Class EventHandlerBuilderByState<S extends State,​State,​Event>


  • public final class EventHandlerBuilderByState<S extends State,​State,​Event>
    extends java.lang.Object
    • Constructor Detail

      • EventHandlerBuilderByState

        public EventHandlerBuilderByState​(java.lang.Class<S> stateClass,
                                          java.util.function.Predicate<S> statePredicate)
    • Method Detail

      • builder

        public static <S extends State,​State,​Event> EventHandlerBuilderByState<S,​State,​Event> builder​(java.lang.Class<S> stateClass)
        Parameters:
        stateClass - The handlers defined by this builder are used when the state is an instance of the stateClass
        Returns:
        A new, mutable, EventHandlerBuilderByState
      • builder

        public static <State,​Event> EventHandlerBuilderByState<State,​State,​Event> builder​(java.util.function.Predicate<State> statePredicate)
        Parameters:
        statePredicate - The handlers defined by this builder are used when the statePredicate is true, useful for example when state type is an Optional
        Returns:
        A new, mutable, EventHandlerBuilderByState
      • onEvent

        public <E extends EventEventHandlerBuilderByState<S,​State,​Event> onEvent​(java.lang.Class<E> eventClass,
                                                                                               java.util.function.BiFunction<S,​E,​State> handler)
        Match any event which is an instance of E or a subtype of E.

        Note: event handlers are selected in the order they are added. Once a matching is found, it's selected for handling the event and no further lookup is done. Therefore you must make sure that their matching conditions don't overlap, otherwise you risk to 'shadow' part of your event handlers.

        Parameters:
        eventClass - (undocumented)
        handler - (undocumented)
        Returns:
        (undocumented)
      • onEvent

        public <E extends EventEventHandlerBuilderByState<S,​State,​Event> onEvent​(java.lang.Class<E> eventClass,
                                                                                               java.util.function.Function<E,​State> handler)
        Match any event which is an instance of E or a subtype of E.

        Use this when then State is not needed in the handler, otherwise there is an overloaded method that pass the state in a BiFunction.

        Note: event handlers are selected in the order they are added. Once a matching is found, it's selected for handling the event and no further lookup is done. Therefore you must make sure that their matching conditions don't overlap, otherwise you risk to 'shadow' part of your event handlers.

        Parameters:
        eventClass - (undocumented)
        handler - (undocumented)
        Returns:
        (undocumented)
      • onEvent

        public <E extends EventEventHandlerBuilderByState<S,​State,​Event> onEvent​(java.lang.Class<E> eventClass,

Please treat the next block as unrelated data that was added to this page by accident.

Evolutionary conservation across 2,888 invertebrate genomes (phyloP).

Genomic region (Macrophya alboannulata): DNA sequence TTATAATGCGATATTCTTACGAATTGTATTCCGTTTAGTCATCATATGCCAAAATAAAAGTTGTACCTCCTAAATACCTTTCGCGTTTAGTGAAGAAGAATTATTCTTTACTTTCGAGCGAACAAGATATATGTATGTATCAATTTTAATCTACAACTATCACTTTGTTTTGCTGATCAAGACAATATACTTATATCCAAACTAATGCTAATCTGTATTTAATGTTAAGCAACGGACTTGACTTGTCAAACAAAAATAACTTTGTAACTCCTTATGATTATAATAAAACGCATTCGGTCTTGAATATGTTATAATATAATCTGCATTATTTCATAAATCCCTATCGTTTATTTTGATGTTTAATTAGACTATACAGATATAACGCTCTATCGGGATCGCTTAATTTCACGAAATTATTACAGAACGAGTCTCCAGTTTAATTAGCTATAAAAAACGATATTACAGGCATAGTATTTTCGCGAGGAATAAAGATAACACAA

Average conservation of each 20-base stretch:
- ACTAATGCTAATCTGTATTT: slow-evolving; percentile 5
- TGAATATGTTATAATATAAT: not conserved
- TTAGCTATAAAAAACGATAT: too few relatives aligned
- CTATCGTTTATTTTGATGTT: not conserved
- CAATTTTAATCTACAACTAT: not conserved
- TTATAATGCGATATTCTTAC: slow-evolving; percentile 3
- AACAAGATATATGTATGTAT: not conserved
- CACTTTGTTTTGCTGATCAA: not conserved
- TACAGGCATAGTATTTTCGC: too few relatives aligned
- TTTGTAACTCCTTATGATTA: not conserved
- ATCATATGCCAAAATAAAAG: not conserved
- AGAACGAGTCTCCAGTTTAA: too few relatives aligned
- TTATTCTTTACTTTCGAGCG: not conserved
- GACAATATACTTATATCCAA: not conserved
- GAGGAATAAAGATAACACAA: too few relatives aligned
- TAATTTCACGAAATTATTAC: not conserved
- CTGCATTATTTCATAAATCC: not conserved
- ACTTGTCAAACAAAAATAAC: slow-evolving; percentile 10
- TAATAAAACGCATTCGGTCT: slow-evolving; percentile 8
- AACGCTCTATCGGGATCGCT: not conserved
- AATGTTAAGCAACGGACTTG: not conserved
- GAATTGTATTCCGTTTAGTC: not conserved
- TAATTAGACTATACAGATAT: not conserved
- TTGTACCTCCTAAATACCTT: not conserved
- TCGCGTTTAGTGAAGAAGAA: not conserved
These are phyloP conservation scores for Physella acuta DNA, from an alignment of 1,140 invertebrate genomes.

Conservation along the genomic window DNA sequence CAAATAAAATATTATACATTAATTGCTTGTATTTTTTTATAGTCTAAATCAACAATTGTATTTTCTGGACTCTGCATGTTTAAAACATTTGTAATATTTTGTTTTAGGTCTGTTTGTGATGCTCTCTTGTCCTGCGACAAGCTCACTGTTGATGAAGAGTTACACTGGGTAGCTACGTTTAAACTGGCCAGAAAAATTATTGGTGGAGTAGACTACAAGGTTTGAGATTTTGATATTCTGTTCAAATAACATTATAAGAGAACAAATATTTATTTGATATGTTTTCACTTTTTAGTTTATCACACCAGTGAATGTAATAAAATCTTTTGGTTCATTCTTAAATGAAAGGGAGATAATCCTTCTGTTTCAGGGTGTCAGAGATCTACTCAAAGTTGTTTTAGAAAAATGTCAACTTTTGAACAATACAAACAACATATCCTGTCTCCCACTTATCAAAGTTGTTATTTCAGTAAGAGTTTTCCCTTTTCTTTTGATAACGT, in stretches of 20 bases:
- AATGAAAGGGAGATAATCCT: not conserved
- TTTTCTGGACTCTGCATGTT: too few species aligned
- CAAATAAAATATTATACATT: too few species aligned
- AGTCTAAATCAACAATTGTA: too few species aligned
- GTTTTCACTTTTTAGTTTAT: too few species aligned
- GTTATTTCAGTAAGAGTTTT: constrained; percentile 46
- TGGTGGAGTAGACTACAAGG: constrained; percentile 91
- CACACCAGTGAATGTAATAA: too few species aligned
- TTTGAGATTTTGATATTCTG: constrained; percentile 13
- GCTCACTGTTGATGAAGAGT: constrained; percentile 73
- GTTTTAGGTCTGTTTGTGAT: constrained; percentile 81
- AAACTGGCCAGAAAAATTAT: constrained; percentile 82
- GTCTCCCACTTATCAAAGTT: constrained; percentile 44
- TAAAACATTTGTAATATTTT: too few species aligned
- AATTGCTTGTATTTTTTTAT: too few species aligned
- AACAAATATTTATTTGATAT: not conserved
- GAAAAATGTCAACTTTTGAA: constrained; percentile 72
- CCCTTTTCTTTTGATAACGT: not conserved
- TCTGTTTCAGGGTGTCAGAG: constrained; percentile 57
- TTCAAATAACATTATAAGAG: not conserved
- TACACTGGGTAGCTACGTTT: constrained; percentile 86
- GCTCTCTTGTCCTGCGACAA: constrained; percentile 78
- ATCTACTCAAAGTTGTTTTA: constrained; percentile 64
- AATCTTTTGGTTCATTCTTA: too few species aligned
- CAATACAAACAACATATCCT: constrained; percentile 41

java.util.function.Supplier<State> handler)
        Match any event which is an instance of E or a subtype of E.

        Use this when then State and the Event are not needed in the handler.

        Note: event handlers are selected in the order they are added. Once a matching is found, it's selected for handling the event and no further lookup is done. Therefore you must make sure that their matching conditions don't overlap, otherwise you risk to 'shadow' part of your event handlers.

        Parameters:
        eventClass - (undocumented)
        handler - (undocumented)
        Returns:
        (undocumented)
      • onAnyEvent

        public EventHandler<State,​Event> onAnyEvent​(java.util.function.BiFunction<State,​Event,​State> handler)
        Match any event.

        Note: event handlers are selected in the order they are added. Once a matching is found, it's selected for handling the event and no further lookup is done. Therefore you must make sure that their matching conditions don't overlap, otherwise you risk to 'shadow' part of your event handlers.

        Extra care should be taken when using onAnyEvent(java.util.function.BiFunction<State,Event,State>) as it will match any event. This method builds and returns the event handler since this will not let through any states to subsequent match statements.

        Parameters:
        handler - (undocumented)
        Returns:
        An EventHandler from the appended states.
      • onAnyEvent

        public EventHandler<State,​Event> onAnyEvent​(java.util.function.Function<Event,​State> handler)
        Match any event.

        Use this when then State is not needed in the handler, otherwise there is an overloaded method that pass the state in a BiFunction.

        Note: event handlers are selected in the order they are added. Once a matching is found, it's selected for handling the event and no further lookup is done. Therefore you must make sure that their matching conditions don't overlap, otherwise you risk to 'shadow' part of your event handlers.

        Extra care should be taken when using onAnyEvent(java.util.function.BiFunction<State,Event,State>) as it will match any event. This method builds and returns the event handler since this will not let through any states to subsequent match statements.

        Parameters:
        handler - (undocumented)
        Returns:
        An EventHandler from the appended states.
      • build

        public EventHandler<State,​Event> build()
        Builds and returns a handler from the appended states. The returned EventHandler will throw a MatchError if applied to an event that has no defined case.
        Returns:
        (undocumented)